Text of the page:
Fred Meyer Fund Awards Library $30,000 for Science-Based Programming!
When an organization calls and asks you to apply for their invitation-only grant program, that alone is a vote of confidence in the work you do!
This recently happened here at the library. Our youth services coordinator teamed up with the Spokane Public Library Foundation (who does our grant applications) to apply for $30,000 from the Fred Meyer Fund, a funding organization of the Kroger Corporation.
The application was due lickety-split and then we waited...
Well, there was dancing in the library for the second time this year (the first being the Library Foundation's increasingly popular You Can't Do That in the Library! event which happens every spring) when we got the fax saying the grant had been approved.
You could hear the whoops of joy all the way out in the library.
We risked getting shushed by the 3rd floor staff!
The grant will provide a number of things:
• Family programming in 2012 that supports education in science.
• Summer Reading programming for children at the West Central Community Center (pictured at right).
• Programming at the library branches at times that are accessible to working families.
• Family Science Kits that you can check out from the library and use to do at-home science projects.
• Science-based "books for little investigators" in the daycare centers serviced by our library's youth outreach program.
You can look forward to expanded summer reading programming at the libraries next year because of this grant, and the programming won’t stop when summer's over. We plan to offer our free programming as much as possible because we know how important science is in early education and that finding affordable things to do with your family is a priority in today's economy.
Why is this funding so valuable to the library and to Spokane?
This vote of confidence by the Fred Meyer Fund underscores the importance of library services in our community.
As noted in the award letter, "The Fund chooses organizations that strengthen and enhance communities.
The grants support programs and organizations that help youth build character, increase self esteem, develop leadership and social skills, and participate in constructive life experiences."
The library strives to do these things every day. This kind of investment in childhood education pays for itself over and over.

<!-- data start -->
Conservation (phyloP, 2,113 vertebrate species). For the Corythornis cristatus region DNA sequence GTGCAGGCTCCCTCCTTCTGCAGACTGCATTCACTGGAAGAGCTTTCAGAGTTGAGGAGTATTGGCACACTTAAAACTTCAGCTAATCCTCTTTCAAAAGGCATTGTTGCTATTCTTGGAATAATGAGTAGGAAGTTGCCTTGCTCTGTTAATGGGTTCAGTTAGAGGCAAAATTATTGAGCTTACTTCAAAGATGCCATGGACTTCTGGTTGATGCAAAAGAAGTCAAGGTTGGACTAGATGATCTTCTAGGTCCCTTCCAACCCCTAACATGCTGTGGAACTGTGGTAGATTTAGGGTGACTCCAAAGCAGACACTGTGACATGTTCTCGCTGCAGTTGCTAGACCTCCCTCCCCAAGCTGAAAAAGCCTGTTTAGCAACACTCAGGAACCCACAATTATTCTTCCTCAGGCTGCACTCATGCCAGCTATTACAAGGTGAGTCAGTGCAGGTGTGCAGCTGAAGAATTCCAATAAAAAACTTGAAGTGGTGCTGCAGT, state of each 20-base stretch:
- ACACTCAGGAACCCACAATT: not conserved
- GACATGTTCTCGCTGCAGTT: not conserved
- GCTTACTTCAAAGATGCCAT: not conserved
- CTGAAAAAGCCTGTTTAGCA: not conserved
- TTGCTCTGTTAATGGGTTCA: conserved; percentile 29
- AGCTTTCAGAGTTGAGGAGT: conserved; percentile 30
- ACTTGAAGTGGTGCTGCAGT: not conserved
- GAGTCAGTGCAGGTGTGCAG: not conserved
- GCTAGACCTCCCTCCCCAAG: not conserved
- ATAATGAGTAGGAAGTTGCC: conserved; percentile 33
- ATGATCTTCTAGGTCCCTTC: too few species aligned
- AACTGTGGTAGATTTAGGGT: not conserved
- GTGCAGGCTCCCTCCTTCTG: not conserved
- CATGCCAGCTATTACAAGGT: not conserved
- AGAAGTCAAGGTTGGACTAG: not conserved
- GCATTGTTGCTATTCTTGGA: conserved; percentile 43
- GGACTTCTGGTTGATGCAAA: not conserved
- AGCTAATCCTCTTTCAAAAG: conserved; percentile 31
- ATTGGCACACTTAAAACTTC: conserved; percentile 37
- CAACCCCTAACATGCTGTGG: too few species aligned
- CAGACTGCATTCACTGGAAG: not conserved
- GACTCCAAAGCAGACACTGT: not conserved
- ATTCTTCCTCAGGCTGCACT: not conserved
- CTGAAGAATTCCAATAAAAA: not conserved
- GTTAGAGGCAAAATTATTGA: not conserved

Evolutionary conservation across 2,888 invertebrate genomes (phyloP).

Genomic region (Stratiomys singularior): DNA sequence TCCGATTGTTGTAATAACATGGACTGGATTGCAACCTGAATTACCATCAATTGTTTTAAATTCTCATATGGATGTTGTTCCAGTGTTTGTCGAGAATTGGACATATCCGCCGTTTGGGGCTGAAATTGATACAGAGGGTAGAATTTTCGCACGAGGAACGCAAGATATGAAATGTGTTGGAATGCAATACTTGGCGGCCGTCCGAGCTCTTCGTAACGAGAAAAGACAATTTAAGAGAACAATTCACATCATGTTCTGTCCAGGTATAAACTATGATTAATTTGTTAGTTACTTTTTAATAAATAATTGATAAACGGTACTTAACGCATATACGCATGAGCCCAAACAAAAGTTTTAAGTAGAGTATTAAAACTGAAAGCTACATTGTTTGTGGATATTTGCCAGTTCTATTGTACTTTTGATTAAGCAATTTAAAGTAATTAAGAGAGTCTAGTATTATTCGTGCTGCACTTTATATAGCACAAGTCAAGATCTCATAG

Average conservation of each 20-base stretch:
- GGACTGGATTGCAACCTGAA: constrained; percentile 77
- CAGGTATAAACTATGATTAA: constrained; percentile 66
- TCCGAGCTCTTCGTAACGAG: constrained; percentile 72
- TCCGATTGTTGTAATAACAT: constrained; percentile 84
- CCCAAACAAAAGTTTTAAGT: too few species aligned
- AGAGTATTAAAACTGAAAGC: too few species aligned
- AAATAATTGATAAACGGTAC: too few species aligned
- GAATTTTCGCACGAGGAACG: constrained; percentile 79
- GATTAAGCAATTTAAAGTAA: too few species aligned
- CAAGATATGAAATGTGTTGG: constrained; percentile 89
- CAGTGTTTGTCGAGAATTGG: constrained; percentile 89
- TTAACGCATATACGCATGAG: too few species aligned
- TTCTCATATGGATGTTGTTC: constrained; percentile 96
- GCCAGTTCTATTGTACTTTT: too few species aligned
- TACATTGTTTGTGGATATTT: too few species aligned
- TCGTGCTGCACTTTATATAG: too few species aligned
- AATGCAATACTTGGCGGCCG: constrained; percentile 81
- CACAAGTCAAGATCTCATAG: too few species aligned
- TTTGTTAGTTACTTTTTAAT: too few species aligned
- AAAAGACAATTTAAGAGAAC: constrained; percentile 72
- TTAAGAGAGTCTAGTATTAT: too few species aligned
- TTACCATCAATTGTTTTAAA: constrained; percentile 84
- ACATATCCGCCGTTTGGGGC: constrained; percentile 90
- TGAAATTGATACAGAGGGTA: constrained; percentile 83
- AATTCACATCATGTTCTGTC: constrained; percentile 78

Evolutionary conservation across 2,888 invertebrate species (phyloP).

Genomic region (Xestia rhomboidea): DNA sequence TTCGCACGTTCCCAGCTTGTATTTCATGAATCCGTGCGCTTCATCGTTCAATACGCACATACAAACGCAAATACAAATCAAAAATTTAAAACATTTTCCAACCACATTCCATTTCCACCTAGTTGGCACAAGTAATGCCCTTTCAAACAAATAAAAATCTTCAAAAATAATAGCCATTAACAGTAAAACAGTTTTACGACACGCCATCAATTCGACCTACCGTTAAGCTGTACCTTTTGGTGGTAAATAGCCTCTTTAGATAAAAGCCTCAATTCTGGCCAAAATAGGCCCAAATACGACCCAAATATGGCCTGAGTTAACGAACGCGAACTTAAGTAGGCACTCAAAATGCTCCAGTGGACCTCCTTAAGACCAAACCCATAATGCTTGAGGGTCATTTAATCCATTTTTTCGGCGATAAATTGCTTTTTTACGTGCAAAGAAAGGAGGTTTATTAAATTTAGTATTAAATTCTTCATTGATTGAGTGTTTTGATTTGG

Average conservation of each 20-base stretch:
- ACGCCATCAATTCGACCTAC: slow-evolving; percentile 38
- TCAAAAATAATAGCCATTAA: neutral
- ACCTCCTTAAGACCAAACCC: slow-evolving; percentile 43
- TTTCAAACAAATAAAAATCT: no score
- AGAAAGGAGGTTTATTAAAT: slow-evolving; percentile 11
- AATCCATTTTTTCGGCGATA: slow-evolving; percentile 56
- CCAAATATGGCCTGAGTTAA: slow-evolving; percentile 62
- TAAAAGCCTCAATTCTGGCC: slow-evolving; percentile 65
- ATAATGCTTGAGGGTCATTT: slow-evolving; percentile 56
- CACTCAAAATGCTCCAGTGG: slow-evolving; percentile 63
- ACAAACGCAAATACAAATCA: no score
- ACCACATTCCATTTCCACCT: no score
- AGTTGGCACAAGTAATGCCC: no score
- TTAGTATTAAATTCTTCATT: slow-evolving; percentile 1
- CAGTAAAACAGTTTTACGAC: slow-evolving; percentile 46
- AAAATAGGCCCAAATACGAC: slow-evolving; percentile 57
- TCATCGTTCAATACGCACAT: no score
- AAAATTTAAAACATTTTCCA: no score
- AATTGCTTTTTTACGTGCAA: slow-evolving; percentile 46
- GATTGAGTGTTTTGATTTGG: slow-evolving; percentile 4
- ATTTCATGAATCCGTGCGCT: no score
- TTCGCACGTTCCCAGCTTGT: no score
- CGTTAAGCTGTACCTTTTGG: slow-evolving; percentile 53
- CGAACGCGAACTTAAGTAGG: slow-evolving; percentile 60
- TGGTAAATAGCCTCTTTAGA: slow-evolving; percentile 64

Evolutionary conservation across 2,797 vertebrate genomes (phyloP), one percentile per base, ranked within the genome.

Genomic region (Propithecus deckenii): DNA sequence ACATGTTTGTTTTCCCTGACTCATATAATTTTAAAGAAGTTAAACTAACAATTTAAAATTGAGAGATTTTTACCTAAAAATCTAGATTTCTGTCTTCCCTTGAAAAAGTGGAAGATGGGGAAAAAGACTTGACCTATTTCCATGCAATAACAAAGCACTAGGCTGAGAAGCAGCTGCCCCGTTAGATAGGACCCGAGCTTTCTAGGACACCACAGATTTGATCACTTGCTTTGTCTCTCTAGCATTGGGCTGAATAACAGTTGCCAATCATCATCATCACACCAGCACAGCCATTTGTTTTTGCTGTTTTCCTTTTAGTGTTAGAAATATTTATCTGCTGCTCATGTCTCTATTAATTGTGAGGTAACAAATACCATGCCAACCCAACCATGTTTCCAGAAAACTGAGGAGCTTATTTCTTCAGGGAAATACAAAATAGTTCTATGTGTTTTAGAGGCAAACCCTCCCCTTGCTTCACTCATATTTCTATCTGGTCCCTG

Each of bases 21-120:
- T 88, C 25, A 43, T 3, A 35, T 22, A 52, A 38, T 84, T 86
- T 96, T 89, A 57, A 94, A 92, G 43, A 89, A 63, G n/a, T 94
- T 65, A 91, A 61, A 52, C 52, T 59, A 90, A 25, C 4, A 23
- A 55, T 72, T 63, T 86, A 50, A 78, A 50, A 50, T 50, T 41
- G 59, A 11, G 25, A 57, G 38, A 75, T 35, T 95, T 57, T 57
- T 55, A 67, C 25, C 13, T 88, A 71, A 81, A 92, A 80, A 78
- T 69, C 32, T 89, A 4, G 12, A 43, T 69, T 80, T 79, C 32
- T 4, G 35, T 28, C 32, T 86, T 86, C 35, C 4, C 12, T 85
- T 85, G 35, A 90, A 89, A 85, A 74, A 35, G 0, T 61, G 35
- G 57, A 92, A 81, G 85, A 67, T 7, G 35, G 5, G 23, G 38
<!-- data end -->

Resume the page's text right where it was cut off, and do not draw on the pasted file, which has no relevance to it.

We are so grateful to the Fred Meyer Fund for this extraordinary support.
We are also grateful for the strong partnerships we already have in Spokane with the West Central Community Center and the many local preschools and daycares.
And of course, the Library Foundation was instrumental in making this grant a reality.
All this support allows us to continue the important work of serving the youth of our community.
Economic Development Starting at the Library: An Interview With Mark Pond, Business Librarian
What is a business librarian? How does your role contribute to economic development in Spokane?
I like to tell businesses to think of me as their most valuable unpaid employee.
I'll say, "If you, as a business owner, find yourself throwing failed search after failed search at Google, here's a tip: stop.
Turn the searching task over to the library and focus your time and energy on some other aspect of your business that is more profitable, and less frustrating."
By turning to a partner in the community (the library) the business gets to focus their energies on their business and that makes them, and our community, a more successful, vibrant place.
Do you think the work you do has made a difference for some local businesses?
From the emails and phone calls we get from local business people I'd have to say YES.
One customer recounted how she was paying over $3,000 a year for business directories, and after seeing what the library had to offer she canceled her subscriptions and now uses free resources from the library.
She actually hugged me when she learned how much money she could save.
The hugs are nice but not required.
So she has $3000 more per year to spend at her business which makes it more likely that her business will survive the recent economic downturn.
Yes, and hopefully I'm creating some library evangelists along the way.
I think I might be because I recently got a call from a business person who had been talking to a colleague about some struggles they were having and I guess my name came up in conversation.
And exactly what does the library have to offer businesses?
Besides DVDs to watch after a long day at the office of course.
Well, DVDs to watch after a long day certainly do contribute to the health of any busy person, but the library really is the go-to place for answers.
And you don't have to GO TO the library to take advantage.
Many resources are digital so, with a library card, a person doesn't need to leave the comfort of her office to access this information.
We subscribe to these resources and make them available to residents for free.